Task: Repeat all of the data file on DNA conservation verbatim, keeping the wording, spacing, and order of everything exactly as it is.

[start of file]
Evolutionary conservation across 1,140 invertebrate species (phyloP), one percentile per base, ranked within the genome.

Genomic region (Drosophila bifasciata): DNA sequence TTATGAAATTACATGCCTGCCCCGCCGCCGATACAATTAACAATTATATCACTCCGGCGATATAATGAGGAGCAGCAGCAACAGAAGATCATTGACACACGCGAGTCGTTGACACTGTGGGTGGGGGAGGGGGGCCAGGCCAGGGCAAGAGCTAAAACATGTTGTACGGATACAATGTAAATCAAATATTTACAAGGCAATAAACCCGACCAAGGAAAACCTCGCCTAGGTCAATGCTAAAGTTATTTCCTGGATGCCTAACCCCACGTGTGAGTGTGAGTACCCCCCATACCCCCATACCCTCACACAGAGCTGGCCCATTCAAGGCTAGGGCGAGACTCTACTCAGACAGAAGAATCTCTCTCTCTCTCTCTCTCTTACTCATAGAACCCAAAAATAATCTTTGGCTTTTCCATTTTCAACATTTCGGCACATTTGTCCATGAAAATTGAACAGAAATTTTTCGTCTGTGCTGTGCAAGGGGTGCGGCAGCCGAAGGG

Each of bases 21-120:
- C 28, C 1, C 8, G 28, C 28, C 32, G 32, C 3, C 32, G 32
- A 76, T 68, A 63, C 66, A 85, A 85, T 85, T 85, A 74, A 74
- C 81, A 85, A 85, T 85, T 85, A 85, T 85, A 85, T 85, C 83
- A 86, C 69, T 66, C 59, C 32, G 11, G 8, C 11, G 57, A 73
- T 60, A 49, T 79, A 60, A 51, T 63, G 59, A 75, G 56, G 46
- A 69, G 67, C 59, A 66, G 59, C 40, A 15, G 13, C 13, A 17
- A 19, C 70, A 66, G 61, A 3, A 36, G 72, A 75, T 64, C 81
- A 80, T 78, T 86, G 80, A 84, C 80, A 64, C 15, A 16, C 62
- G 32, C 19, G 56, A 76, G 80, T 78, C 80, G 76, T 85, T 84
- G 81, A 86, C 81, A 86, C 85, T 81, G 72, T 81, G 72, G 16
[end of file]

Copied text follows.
Evolutionary conservation across 1,140 invertebrate species (phyloP), one percentile per base, ranked within the genome.

Genomic region (Drosophila bifasciata): DNA sequence TTATGAAATTACATGCCTGCCCCGCCGCCGATACAATTAACAATTATATCACTCCGGCGATATAATGAGGAGCAGCAGCAACAGAAGATCATTGACACACGCGAGTCGTTGACACTGTGGGTGGGGGAGGGGGGCCAGGCCAGGGCAAGAGCTAAAACATGTTGTACGGATACAATGTAAATCAAATATTTACAAGGCAATAAACCCGACCAAGGAAAACCTCGCCTAGGTCAATGCTAAAGTTATTTCCTGGATGCCTAACCCCACGTGTGAGTGTGAGTACCCCCCATACCCCCATACCCTCACACAGAGCTGGCCCATTCAAGGCTAGGGCGAGACTCTACTCAGACAGAAGAATCTCTCTCTCTCTCTCTCTCTTACTCATAGAACCCAAAAATAATCTTTGGCTTTTCCATTTTCAACATTTCGGCACATTTGTCCATGAAAATTGAACAGAAATTTTTCGTCTGTGCTGTGCAAGGGGTGCGGCAGCCGAAGGG

Each of bases 21-120:
- C 28, C 1, C 8, G 28, C 28, C 32, G 32, C 3, C 32, G 32
- A 76, T 68, A 63, C 66, A 85, A 85, T 85, T 85, A 74, A 74
- C 81, A 85, A 85, T 85, T 85, A 85, T 85, A 85, T 85, C 83
- A 86, C 69, T 66, C 59, C 32, G 11, G 8, C 11, G 57, A 73
- T 60, A 49, T 79, A 60, A 51, T 63, G 59, A 75, G 56, G 46
- A 69, G 67, C 59, A 66, G 59, C 40, A 15, G 13, C 13, A 17
- A 19, C 70, A 66, G 61, A 3, A 36, G 72, A 75, T 64, C 81
- A 80, T 78, T 86, G 80, A 84, C 80, A 64, C 15, A 16, C 62
- G 32, C 19, G 56, A 76, G 80, T 78, C 80, G 76, T 85, T 84
- G 81, A 86, C 81, A 86, C 85, T 81, G 72, T 81, G 72, G 16